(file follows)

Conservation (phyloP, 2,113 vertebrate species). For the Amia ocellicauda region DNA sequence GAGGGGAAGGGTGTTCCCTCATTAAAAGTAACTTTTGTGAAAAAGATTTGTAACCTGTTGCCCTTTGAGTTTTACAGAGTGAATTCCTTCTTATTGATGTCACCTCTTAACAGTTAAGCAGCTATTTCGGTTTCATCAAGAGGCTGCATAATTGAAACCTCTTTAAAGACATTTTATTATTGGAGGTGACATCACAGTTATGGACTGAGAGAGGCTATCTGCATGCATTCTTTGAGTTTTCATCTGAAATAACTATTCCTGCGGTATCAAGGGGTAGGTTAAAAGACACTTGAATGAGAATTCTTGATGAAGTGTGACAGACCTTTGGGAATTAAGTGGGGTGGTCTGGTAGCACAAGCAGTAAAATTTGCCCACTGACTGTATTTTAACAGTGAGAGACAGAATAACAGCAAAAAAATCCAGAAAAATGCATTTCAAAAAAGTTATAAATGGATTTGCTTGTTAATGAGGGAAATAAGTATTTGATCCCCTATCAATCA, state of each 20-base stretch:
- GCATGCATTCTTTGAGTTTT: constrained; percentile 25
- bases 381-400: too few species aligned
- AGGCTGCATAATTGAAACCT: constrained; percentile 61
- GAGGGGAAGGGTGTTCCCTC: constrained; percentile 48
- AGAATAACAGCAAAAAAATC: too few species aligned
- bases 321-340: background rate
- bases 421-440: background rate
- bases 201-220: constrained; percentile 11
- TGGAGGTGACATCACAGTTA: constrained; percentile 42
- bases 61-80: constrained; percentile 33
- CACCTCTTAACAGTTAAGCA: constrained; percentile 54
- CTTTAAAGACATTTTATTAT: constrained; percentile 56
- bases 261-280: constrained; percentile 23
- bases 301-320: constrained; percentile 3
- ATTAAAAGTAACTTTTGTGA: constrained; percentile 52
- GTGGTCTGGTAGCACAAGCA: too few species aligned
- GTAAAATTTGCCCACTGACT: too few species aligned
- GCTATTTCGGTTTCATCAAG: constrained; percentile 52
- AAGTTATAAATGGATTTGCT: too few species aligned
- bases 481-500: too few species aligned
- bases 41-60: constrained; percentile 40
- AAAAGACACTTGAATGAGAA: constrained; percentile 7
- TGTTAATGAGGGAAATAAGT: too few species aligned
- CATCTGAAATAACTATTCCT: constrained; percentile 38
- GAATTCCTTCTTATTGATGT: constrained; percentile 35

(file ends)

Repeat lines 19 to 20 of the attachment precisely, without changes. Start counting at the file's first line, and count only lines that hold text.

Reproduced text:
- GCTATTTCGGTTTCATCAAG: constrained; percentile 52
- AAGTTATAAATGGATTTGCT: too few species aligned